US Special Operations Command developing new mini-sub for SEALs’ transportation.

US Special Operations Command developing new mini-sub for SEALs' transportation.

US Special Operations Command and Lockheed Martin Develop New Combat Mini-Sub

US Special Operations Command and Lockheed Martin Develop New Combat Mini-Sub

Amid rising tensions with Russia and China and the conflict in Ukraine, the US military is not only focusing on its preparedness for a major conventional war but also updating the capabilities of its special operations forces. In particular, the US Navy SEALs are receiving attention, with innovations being made to equip them for underwater missions. One significant development in this regard is the introduction of the Dry Combat Submersible (DCS), a new underwater vehicle designed to transport SEALs more efficiently and effectively.

The Dry Combat Submersible, developed through a partnership between the US Special Operations Command (SOCOM) and Lockheed Martin, is a battery-powered vehicle that measures about 40 feet in length and weighs slightly over 28 tons. It is larger than the current SEAL Delivery Vehicles in use and cannot be accommodated in the dry deck chambers attached to Navy submarines. As a result, it needs to be launched and recovered by a surface vessel.

However, the key difference between the DCS and other submersibles used by SEALs is the fact that it keeps its occupants dry. Unlike other vehicles that are open to the sea, the DCS provides a completely dry environment for the SEALs during their missions. The DCS can accommodate 10 personnel, including two crew members and eight passengers. It has a maximum operating depth of nearly 200 feet and can travel up to 140 miles when sailing at 5 knots.

“The Dry Combat Submersible has the potential to transform undersea warfare for special operators,” said Gregg Bauer, a vice president at Lockheed Martin. The vehicle’s lock-in and lock-out chamber allows operators to enter and exit while the submersible is submerged, further enhancing its capabilities.

SEALs prepare to launch a SEAL Delivery Vehicle from the submarine USS Philadelphia in the Atlantic Ocean in May 2005.

While the DCS is now closer to being fully fielded following SOCOM’s declaration of initial operational capability in June, operational testing has been delayed due to various factors, including Covid-19 and “materiel issues.” The results of the testing will be shared by the end of the current fiscal year.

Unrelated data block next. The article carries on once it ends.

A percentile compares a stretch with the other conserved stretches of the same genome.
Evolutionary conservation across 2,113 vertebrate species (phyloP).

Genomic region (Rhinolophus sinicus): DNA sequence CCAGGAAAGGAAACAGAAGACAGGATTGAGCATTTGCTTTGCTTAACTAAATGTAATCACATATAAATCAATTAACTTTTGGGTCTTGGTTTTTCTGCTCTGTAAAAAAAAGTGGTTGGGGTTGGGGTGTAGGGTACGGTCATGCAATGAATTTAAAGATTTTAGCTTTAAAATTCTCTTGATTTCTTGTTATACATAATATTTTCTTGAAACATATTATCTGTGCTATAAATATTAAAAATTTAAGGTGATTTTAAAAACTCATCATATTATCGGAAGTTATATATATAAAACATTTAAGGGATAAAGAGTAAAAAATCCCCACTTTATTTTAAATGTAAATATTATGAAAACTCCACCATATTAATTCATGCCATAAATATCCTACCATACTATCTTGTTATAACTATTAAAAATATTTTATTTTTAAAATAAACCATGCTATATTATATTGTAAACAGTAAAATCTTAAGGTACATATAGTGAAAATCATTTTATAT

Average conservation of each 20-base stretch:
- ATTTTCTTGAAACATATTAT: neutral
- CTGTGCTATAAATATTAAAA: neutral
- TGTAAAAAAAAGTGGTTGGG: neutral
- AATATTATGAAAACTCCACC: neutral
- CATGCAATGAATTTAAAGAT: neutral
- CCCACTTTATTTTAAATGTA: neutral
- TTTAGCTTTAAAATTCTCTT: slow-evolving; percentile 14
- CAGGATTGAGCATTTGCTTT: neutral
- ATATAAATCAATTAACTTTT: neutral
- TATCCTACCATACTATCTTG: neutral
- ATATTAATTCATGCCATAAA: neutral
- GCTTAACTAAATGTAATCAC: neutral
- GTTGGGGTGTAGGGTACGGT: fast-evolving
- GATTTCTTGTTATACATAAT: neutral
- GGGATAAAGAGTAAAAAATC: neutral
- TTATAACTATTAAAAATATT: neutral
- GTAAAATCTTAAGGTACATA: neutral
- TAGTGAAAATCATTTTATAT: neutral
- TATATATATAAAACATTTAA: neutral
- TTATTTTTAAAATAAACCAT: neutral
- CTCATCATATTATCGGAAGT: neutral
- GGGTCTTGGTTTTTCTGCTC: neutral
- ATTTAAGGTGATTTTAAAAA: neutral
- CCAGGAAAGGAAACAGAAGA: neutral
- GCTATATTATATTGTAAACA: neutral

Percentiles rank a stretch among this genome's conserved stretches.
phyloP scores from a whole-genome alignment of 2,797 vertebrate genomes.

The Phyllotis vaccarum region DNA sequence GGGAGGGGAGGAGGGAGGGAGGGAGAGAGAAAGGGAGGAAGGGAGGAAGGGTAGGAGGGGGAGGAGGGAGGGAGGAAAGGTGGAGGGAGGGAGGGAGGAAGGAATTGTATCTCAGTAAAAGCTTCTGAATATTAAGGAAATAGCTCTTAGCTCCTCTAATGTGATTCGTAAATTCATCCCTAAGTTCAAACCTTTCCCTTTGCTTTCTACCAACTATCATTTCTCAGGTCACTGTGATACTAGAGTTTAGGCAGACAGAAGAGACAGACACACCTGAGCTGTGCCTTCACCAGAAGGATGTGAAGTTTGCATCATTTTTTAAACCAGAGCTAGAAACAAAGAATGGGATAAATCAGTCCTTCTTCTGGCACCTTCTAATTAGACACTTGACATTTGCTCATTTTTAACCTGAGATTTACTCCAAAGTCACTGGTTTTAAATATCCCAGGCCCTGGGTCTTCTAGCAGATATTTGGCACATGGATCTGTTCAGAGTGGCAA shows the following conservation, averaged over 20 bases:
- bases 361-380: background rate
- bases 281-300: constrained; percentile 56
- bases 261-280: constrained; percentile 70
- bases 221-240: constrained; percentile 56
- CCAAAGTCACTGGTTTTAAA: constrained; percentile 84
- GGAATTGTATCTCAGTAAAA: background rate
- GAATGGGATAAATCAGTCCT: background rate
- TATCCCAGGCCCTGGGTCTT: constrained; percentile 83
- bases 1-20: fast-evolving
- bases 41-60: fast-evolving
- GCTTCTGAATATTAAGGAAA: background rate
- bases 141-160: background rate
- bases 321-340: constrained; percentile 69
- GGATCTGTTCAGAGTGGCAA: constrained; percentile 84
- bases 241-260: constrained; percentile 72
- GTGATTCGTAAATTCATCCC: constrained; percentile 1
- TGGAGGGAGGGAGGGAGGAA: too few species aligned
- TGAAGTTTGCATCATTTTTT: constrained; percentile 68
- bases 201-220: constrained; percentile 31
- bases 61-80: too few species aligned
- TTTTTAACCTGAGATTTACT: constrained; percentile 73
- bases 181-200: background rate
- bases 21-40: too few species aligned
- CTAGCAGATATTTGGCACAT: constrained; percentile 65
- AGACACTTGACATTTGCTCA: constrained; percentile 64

SOCOM has ambitious plans for the DCS and other mini-submersibles. At a conference last year, the program manager for special-operations undersea systems at SOCOM described the DCS as an “electric truck” with the potential for various roles and missions. The US Navy and Naval Special Warfare Command are also designing the Mark 11 Shallow Water Combat Submersible to replace the Mark 8 SEAL Delivery Vehicle currently in use since the 1980s.

The Mark 11, set to reach full operational capability in 2027, aims to transport small teams of Navy SEALs to enemy harbors and shores undetected. With its advanced sensors, better navigation system, and modular command-and-control structure, the Mark 11 will enable easier integration of new technology. Additionally, it will be capable of operating at depths of approximately 165 feet.

Naval Special Warfare operators train aboard a SEAL Delivery Vehicle Mark 11 at Pearl Harbor in May 2020.

The British military has shown interest in acquiring Mark 11s to replace the SDVs used by the Special Boat Service, the British counterpart to the SEALs. In 2018, the US State Department approved the sale of three Mark 11s to the UK. Retaining the ability to deploy from a dry deck chamber on a submarine or be launched from the surface or an aircraft, the Mark 11 ensures effective use across the vast Indo-Pacific region.

The development of both the Dry Combat Submersible and the Mark 11 is fueled by the anticipation of a complex fight in the Indo-Pacific region. Improved communication capabilities and power usage are essential goals for both vehicles, ensuring seamless coordination between SEALs, other US Navy vessels, and friendly forces. These advancements will enable operators to cover longer distances and operate for extended periods.

The introduction of the Dry Combat Submersible and the planned deployment of the Mark 11 Shallow Water Combat Submersible mark important milestones in the modernization of US special-operations forces. As technology continues to evolve, these innovative underwater vehicles will play a crucial role in enhancing the capabilities of the Navy SEALs, ensuring they remain one of the world’s most elite fighting forces.

Stavros Atlamazoglou is a defense journalist specializing in special operations, a Hellenic Army veteran (national service with the 575th Marine Battalion and Army HQ), and a Johns Hopkins University graduate. He is working toward a master’s degree in strategy and cybersecurity at Johns Hopkins’ School of Advanced International Studies.